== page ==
This fall, new computers will be sold with Windows 8. Desktops, laptops, Ultrabooks, and so on will have the latest OS from Microsoft, and people will slowly adapt. They may not like the Metro UI, but it won't kill them; they will adjust. But as we've learned from the "Save XP" days, if the enterprise doesn't see the value in switching to the next OS, it won't bother. We see many organizations -- most, in fact -- remain entrenched with a decade-old OS rather than budge. Only now are many of these holdouts moving to Windows 7 (finally!).
Does Windows 8 have a prayer in the enterprise space?
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A week ago, I would have said no. After a day at Microsoft's TechEd user conference and two keynotes that were less than stellar, I noted no developments that would warrant a dip into the IT budget. In fact, I would have told most folks to upgrade to Windows 7 now -- which may still be the best advice.
However, Microsoft gave me and other journalists and columnists some deep time with Windows 8, and we saw features like Windows to Go, VDI improvements, networking enhancements, and security features up close and personal. That's where I found the compelling enterprise motivation to consider Windows 8: security.
Security enhancements in Windows 8 boot process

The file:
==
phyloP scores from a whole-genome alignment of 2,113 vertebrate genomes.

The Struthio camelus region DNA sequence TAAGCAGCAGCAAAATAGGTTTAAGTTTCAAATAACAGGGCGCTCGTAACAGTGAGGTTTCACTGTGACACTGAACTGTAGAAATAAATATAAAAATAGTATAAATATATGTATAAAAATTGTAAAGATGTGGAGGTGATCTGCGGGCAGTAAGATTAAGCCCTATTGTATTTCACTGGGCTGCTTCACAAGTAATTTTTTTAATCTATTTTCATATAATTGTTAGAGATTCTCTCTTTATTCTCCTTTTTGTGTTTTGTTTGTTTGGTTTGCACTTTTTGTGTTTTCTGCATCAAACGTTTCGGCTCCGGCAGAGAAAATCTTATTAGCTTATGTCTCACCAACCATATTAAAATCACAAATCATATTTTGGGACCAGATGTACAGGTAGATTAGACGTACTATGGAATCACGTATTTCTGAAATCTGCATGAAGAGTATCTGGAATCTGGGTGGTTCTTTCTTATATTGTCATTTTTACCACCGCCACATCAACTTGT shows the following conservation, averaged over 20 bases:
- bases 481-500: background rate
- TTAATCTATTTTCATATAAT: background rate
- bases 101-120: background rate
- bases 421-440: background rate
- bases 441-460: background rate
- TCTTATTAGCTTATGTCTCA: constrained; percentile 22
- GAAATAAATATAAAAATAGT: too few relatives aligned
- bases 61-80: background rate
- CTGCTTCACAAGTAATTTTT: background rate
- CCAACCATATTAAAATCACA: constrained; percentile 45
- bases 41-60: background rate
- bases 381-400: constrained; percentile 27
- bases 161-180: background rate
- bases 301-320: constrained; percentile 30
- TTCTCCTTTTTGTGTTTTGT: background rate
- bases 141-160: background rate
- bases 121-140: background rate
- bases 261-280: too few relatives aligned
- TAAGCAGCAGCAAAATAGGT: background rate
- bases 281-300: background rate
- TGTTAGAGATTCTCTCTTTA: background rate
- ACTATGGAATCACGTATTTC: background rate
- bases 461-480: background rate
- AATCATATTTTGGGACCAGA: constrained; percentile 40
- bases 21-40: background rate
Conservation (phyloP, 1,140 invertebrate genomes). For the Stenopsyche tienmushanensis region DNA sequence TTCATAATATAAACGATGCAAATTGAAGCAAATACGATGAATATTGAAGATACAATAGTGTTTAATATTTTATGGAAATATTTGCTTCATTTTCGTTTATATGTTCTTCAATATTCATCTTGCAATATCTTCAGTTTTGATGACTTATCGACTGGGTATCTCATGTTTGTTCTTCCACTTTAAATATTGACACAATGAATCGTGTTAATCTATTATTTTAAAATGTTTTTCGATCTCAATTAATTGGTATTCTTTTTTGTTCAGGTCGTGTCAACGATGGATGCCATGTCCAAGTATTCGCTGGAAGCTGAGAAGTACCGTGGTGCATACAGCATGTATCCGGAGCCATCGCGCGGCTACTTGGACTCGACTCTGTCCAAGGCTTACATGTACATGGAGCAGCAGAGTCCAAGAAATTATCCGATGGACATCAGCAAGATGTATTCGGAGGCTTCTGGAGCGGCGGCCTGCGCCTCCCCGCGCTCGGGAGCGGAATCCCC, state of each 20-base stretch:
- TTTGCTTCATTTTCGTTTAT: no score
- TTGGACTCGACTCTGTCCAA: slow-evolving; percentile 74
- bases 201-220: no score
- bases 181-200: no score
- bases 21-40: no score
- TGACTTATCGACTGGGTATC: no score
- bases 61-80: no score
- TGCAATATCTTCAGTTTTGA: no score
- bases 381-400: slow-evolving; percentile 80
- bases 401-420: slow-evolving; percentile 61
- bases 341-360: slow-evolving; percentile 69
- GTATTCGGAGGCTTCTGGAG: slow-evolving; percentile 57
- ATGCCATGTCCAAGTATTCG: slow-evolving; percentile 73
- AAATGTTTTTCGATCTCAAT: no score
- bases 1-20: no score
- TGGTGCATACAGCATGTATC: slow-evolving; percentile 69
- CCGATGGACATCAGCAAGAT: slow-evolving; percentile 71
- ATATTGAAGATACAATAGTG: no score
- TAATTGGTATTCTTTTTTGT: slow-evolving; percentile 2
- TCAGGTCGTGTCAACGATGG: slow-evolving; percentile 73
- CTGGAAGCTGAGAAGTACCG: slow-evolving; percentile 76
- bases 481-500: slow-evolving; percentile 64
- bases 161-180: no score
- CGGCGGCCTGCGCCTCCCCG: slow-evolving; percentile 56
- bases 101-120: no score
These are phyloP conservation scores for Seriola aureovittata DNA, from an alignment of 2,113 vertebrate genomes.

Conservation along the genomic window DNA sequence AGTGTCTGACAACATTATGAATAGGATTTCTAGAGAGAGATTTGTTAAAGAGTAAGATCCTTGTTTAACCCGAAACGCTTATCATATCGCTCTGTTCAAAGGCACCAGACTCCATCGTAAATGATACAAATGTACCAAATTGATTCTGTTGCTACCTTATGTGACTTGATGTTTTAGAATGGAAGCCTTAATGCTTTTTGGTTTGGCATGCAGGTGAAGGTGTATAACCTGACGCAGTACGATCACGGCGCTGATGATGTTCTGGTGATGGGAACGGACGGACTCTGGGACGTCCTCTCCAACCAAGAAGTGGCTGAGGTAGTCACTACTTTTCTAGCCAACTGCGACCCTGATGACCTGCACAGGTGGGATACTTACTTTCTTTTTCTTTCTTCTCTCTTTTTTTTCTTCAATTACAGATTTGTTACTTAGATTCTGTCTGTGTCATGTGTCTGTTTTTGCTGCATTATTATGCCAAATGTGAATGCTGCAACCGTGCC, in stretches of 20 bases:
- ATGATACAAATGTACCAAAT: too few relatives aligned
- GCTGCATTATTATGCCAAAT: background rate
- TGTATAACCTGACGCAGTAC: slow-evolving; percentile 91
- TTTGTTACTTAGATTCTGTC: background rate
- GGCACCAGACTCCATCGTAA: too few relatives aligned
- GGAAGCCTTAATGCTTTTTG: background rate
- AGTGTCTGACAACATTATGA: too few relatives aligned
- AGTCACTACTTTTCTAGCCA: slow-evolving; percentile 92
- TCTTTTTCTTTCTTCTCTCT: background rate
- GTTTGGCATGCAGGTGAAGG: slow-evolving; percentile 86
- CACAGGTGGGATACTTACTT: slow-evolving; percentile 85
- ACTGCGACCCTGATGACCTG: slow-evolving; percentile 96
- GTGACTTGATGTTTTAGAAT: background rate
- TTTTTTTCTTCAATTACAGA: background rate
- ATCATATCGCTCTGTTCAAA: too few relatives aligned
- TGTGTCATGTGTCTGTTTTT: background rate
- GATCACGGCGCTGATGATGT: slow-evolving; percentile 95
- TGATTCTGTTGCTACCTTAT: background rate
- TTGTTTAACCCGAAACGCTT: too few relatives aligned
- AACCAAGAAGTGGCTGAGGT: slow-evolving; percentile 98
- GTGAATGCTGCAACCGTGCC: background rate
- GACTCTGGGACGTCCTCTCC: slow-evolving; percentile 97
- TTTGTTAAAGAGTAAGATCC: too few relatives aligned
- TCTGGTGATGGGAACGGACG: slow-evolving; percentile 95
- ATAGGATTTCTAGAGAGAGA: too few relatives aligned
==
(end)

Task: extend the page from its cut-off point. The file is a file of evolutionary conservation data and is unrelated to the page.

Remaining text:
One of the more controversial features to the new Windows release is called Secure Boot. The hubbub doesn't have anything to do with the technology itself but with the drama surrounding Microsoft's mandates for its implementation on Intel and ARM systems. Essentially, it takes advantage of UEFI (Unified Extensible Firmware Interface), the modern-day replacement to the BIOS.
The problem with the BIOS is that it can't tell the difference between the legitimate boot loader and a rootkit. That's why Windows 8 systems will ship with a certificate in the UEFI that analyzes the boot loader to ensure it is both the right one and is signed by Microsoft. If your system were infected with a rootkit, the UEFI won't boot. In other words, UEFI protects the pre-OS environment. To me, this is essential to avoid the horrible scenarios described by Mark Russinovich in his book "Zero Day" -- these kinds of attacks can harm us in many ways.
Secure Boot is the first part of what Microsoft calls the Trusted Boot process. The second part is a new security feature where Windows can protect the integrity of the kernel, system files, boot-critical drivers, and even the antimalware software (which is the first third-party piece to start up). As the system is booting, Windows 8 detects if any of these elements have been tampered with and automatically restores the unmodified versions. I don't know why this wasn't implemented long ago, but I'm happy to see it now.